August 28, 2008
A ‘Sketch’ in Processing (the programming language I use) is an electronic sketch of a visual idea using code, but I still always like to use pen and paper – doodling visuals, diagrams, scraps of pseudo-code, random thoughts and words, a crucible of brainstorming and problem solving all on the same page.
I noticed that there were a lot of views on the photo from my sketch book from when I was making the Music is Math video, so I thought I’d post the lot here. There are 15 A4 sheets covering the 5 weeks it took me make it. Apologies for the poor quality of my camera phone pics, maybe that’s a good thing, wouldn’t want to give away too many secrets.
August 24, 2008
This is the HD and finished version of my video ‘Music Is Math’. I just let the program run till the end of the music, I felt reluctant to interfere too much by trying to sculpt an ending, and just let the code run its own natural course.
NOTE: you need to visit the Vimeo site directly to view in HD mode – it will guide you there when you try to switch on HD in the screen above, or you can go direct by using this link.
August 21, 2008
This was my second Processing sketch I made prior to starting on the Music is Math video.
It’s a program that will fill the screen randomly with typeface, without any overlaps. I’ve seen this sort of thing done elsewhere, and much better, but I just wanted to prove to myself that I could do something close and hopefully learn more about coding, image processing and notch up some experience points as a computer art programmer.
I started with the Times font, created variations of random distribution, different densities, orientation etc. I then threw in the idea of images being mixed with type, opening up future possibilities for a graphic design visual brainstorming tool (see the pics with the rose below).
Here’s a gallery of the tests I created.
The most interesting development was when I used a dingbat style font, and even better, I think anyway, when I reduced the random selection to just 2 dingbat characters. You can create your own dingbat space filling art piece by running this program here.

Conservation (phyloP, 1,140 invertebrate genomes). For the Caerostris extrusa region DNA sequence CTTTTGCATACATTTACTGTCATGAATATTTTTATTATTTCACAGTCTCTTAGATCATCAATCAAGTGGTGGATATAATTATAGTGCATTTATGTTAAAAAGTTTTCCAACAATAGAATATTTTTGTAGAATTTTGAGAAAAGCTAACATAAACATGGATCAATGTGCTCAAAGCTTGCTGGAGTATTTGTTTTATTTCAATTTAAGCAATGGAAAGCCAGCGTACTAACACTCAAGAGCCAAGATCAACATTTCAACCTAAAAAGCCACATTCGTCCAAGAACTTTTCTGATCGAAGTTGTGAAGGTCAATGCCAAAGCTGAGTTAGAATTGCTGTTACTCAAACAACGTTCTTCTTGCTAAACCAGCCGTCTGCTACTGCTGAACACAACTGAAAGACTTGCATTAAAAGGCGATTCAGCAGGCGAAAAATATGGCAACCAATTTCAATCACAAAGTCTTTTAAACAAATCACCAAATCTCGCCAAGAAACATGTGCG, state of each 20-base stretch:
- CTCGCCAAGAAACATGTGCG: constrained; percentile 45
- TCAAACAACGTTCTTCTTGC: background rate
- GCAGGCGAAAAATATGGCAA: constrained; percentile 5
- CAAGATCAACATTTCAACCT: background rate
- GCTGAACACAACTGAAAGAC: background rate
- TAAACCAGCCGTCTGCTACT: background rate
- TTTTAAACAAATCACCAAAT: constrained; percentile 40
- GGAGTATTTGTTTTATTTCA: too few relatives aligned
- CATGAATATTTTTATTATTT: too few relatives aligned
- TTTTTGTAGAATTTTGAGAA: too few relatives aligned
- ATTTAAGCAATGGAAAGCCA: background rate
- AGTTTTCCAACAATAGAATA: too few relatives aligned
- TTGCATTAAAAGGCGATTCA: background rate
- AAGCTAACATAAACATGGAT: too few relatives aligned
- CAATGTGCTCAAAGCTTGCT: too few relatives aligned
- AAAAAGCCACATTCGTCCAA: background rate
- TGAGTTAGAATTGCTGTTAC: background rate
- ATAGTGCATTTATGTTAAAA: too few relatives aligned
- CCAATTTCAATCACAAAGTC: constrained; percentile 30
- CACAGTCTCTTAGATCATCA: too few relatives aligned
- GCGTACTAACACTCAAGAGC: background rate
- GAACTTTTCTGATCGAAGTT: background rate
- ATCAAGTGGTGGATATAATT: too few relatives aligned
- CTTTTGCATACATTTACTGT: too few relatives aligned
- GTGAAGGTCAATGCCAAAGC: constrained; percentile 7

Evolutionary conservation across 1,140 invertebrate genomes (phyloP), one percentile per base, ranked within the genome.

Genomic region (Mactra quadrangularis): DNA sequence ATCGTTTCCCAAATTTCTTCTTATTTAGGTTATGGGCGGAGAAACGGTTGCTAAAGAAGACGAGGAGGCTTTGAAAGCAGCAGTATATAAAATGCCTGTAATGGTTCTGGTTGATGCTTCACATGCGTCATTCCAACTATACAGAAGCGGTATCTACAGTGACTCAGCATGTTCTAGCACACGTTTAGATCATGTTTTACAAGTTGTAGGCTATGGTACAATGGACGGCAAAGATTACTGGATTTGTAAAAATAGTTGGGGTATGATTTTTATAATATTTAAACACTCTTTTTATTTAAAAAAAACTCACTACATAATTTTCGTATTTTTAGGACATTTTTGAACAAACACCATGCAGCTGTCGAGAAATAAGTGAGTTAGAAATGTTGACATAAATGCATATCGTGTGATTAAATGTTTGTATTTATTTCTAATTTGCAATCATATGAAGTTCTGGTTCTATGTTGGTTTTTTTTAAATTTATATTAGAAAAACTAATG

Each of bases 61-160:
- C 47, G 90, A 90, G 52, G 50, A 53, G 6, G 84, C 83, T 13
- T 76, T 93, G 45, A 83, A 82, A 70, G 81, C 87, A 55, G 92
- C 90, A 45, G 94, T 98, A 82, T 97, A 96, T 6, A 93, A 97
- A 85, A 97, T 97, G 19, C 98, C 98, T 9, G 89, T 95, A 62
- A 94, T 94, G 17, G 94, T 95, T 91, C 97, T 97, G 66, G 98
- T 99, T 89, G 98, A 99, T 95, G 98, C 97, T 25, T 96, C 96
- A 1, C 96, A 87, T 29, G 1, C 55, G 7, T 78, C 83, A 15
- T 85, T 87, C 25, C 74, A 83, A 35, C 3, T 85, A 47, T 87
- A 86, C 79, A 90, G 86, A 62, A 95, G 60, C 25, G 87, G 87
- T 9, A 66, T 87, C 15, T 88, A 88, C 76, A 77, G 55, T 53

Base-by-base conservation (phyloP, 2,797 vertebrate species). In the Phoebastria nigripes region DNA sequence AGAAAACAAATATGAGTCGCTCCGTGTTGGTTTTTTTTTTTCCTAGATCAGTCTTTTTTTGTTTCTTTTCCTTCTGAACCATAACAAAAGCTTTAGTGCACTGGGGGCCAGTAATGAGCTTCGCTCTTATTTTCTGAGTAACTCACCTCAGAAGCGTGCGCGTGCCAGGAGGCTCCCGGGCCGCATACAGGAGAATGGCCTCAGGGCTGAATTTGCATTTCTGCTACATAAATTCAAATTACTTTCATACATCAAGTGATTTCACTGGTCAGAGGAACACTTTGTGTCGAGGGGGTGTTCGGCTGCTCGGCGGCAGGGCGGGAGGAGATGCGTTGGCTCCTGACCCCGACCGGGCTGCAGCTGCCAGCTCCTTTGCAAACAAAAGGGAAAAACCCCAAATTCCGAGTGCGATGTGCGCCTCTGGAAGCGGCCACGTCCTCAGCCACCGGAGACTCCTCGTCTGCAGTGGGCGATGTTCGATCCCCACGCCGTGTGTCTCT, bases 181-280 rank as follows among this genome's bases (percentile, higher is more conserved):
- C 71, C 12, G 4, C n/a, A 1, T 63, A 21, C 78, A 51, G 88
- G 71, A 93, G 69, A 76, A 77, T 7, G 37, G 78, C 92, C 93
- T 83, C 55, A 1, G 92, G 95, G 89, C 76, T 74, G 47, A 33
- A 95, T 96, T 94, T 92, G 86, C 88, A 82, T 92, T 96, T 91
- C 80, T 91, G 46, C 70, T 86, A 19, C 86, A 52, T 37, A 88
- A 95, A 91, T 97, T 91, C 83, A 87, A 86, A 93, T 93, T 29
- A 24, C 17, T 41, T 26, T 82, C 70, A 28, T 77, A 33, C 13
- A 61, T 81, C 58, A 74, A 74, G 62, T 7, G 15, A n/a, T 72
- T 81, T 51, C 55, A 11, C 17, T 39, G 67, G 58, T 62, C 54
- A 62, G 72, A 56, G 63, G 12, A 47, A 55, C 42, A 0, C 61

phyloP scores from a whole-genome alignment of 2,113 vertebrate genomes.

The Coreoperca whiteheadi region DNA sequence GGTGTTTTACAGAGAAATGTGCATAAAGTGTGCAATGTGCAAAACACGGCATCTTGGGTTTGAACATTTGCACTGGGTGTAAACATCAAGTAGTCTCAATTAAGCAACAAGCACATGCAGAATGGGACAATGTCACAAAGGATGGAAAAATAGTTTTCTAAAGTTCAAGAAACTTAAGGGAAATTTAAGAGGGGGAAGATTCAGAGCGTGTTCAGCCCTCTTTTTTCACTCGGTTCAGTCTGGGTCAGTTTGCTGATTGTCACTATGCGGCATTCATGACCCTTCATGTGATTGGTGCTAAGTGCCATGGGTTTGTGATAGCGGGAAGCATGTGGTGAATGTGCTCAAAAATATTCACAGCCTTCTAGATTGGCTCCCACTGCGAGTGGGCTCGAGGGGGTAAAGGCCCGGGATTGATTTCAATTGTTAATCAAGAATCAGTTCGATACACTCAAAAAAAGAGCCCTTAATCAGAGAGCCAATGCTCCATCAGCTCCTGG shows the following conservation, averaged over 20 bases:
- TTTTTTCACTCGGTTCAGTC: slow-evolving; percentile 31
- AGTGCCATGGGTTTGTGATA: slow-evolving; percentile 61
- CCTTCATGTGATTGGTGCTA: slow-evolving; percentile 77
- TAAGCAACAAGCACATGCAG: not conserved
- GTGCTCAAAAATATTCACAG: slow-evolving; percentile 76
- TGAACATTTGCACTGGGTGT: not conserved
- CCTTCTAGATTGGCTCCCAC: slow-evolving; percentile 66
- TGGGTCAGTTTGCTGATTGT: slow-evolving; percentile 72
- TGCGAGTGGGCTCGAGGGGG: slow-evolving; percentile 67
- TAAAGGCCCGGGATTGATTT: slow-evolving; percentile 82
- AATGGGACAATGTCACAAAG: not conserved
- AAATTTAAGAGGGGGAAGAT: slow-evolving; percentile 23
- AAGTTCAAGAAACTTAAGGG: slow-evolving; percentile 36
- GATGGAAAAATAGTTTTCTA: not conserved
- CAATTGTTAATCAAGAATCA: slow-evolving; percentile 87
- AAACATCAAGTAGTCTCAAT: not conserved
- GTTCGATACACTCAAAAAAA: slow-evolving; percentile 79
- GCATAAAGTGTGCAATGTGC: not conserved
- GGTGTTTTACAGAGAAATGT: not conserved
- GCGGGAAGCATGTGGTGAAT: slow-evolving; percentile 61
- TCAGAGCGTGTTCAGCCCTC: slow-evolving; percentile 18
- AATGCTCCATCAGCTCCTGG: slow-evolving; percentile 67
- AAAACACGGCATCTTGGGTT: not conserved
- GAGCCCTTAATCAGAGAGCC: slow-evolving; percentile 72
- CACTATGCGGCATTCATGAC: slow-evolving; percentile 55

Be warned! My code is horribly amateurish and slow, you’ll have to be patient. When you run the program a couple of dingbats will show up, you’ll then have to wait a few minutes before a couple more show up, filling in the available white space, then after a few more minutes things should speed up as the program fills in the remaining space as best it can.
It’s worth running the program a few times until 2 interesting symbols that work together crop up, I’ve ran this program a lot and still get pleasantly surprised at some of the harmonious abstract imagery created by purely randomly means.
August 14, 2008
This was actually my very first sketch in Processing, made back in April sometime I think. I wanted to create a program that would generate iris forms with slight randomising of colours and form, and much broader variables which would abstract it into something completely different. It was a case of my ambitions far exceeding my technical ability as a noob, but I persisted to the bitter end.
In the end the code was messy, slow and the final product fell short of my naively high expectations. Nevertheless I was learning coding all the time, through sheer determination to achieve a goal.
Here’s the gallery I built up during testing.
Ironically, the best thing to come out of this was a little spin of sketch early on in development. It’s called ‘stringball’, you can view the program here.
The lesson learned here was to not try too hard to create some kind of super sophisticated program as an end result, but rather have fun exploring ideas, and build on that, letting ideas evolve and follow their own path.
My next sketch after this was a little more interesting, and was the last one I done before doing the Music is Math animation. I’ll post more on this one soon.
August 11, 2008
This is simply my original ‘Music is Math’ animation with one very small but significant difference, I changed the random seed number. This number is basically the starting point for all random numbers throughout the code used to create the branches, particle motion etc.
I thought it would be interesting to see and compare the difference between the first and second videos, with only changing one number. The original seed value was 1973, the year I was born, and I was thinking of what other numbers I could use for a second video, and Nelson Mandela’s prison number came to mind – 46664, which is what is used here.
It’s the exact same video and code, except the new seed number (I also let it run a little longer), and although pretty much the same material, there are nice moments not seen in the first, which makes it a worth while (and very cheap) experiment. Promise to do something a bit more creative next time..